As a wine lover, I have always wanted to visit Northern California’s vineyards. I finally had the chance over Fourth of July weekend this year, when I attended my good friend’s wedding in Santa Rosa, California. Due to the fact that I was a bridesmaid, I didn’t have as much time as I would have liked to explore the area, but I did my best.
If you only have 36 hours—as I did—to spend in Sonoma Valley, there’s a lot to see in a small radius. Some you may know about, and some you may not, but all are great options.
Check out the Wineries
This really goes without saying, but obviously, you have to try some Sonoma Valley wine. It’s home to some of the most well-known vineyards in the country—maybe even the world. The wedding was held at Paradise Ridge Winery, and we had the chance to sample a few of their varietals during the rehearsal and at the reception. If you visit Paradise Ridge, be sure to take a walk through the vines and around the property, and see how many unique sculptures you can spot. There are hundreds sprinkled all around.
If you have the time to visit a few different wineries, you might want to check out the Wine Road. It’s technically not a road. It’s an association of almost 200 wineries and over 50 lodgings in the Alexander Valley, Dry Creek Valley and Russian River Valley. Even the most seasoned wine connoisseur will discover something new. The Wine Road features some of the state’s oldest wineries, as well as some more modern establishments that are still setting their roots in the area. All the wineries have tasting rooms and informed staff, and many offer tours. You can even taste some wines that are so limited in production, they aren’t available anywhere else but the vineyard.
The Wine Road is great for a one-day adventure—although I wouldn’t recommend trying to hit all 200 wineries in 24 hours.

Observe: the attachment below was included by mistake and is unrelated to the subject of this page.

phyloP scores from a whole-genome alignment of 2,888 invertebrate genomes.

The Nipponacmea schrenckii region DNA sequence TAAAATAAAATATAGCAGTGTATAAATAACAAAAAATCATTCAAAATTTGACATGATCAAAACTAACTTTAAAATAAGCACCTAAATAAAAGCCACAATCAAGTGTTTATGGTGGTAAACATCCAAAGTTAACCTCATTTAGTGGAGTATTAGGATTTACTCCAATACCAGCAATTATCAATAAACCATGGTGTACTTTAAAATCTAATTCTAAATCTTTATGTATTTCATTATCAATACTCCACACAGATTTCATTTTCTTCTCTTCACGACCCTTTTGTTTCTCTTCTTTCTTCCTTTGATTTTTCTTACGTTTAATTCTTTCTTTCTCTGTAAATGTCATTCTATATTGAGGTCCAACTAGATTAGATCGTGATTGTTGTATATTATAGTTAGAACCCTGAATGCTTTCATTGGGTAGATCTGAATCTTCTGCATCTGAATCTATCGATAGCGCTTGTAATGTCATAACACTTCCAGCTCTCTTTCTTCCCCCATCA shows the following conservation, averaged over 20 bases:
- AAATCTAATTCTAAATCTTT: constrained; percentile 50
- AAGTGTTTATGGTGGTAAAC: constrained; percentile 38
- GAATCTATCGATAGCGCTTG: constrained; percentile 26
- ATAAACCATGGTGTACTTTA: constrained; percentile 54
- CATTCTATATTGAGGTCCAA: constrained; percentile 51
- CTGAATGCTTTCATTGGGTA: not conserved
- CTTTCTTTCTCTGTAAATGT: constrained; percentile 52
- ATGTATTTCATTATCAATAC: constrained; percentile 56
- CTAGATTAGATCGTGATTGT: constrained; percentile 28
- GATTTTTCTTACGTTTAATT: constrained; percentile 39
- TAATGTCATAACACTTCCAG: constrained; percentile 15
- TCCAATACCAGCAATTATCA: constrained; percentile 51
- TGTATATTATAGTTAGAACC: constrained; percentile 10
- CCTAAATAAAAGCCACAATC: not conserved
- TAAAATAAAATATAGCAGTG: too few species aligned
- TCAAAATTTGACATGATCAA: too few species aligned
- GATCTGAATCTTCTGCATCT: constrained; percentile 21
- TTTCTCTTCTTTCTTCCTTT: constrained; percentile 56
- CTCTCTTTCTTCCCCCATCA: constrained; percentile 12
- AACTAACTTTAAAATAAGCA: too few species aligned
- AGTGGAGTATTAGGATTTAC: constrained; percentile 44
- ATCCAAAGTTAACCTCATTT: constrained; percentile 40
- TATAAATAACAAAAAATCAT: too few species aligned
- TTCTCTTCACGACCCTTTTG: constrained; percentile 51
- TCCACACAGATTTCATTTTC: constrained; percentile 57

Visit Historic Sonoma Plaza and Surrounding Attractions
Once a Mexican outpost and Spanish Mission town, Sonoma’s famed plaza has become a historic landmark. The authentic buildings mingle with artisan shops and four-star restaurants. This is a great place to spend an afternoon, exploring the different monuments that played a major role in the region—and the state’s—past.
Make a stop at the Mission San Francisco Solano de Sonoma, dating back to 1823, and take a tour of the adobe church and the padres’ quarters. For an interesting piece of California history, visit the monument of the Bear Flag Revolt, when thirty American settlers rode into Sonoma in the 1840s, arrested General Vallejo and his men, and hoisted a hand-made Bear Flag of the Republic and declared California an independent republic. That obviously didn’t last long, but the state did adopt the Bear Flag officially in 1911. Other notable buildings to visit are the General Joseph Hooker House, the Carnegie Library, City Hall and the Maysonnave House.
Get into the Art Scene
Thriving amid the vines is Sonoma Valley’s art scene. The Sonoma Valley Museum of Art, founded in 1998, features rotating exhibits of modern and contemporary works. If you visit right now, you can see Surf Craft: Design and the Culture of Board Riding—fitting for California. If you love art, you’ll definitely appreciate this museum, as well as the Cornerstone Gardens, where landscape architects have created outdoor installations situated next to galleries and craft shops.
I’m a big fan of cartoons, and when I was growing up, one of my favorites was the Peanuts Gang. Despite loving the characters of Snoopy, Charlie Brown, Lucy and Linus, I never knew that Sonoma Valley is home to the Charles M. Schulz Museum. It holds the largest collection of Peanuts strips in the world, and explores the art and life of Schulz. Cartoon fans really shouldn’t miss this.
Enjoy the Outdoors
If you’re someone who loves the outdoors and being active, Sonoma Valley has a lot to do. My husband and I discovered a few great running trails near our hotel in Santa Rosa, and these paths are found all over the region. You can hop on a bike and tour most of the region in an afternoon, if you’d like.
I heard about a great walking tour along the Overlook Trail, where you can learn about wild flowers of Sonoma Valley. Unfortunately, I didn’t get to experience it, but it sounded fun and worth checking out.
Zoom through the trees on a zip line with Sonoma Canopy Tours; paddle along the Russian River in a canoe or kayak; enjoy the beautiful greens of a local golf course; or simply relax by a shimmering pool at one of the many Sonoma resorts.
There’s so much to do in this 17-mile stretch of rolling hills and deep valleys. I definitely need to return for a longer visit, and hopefully I’ll have more time to explore this wonderful area of the country.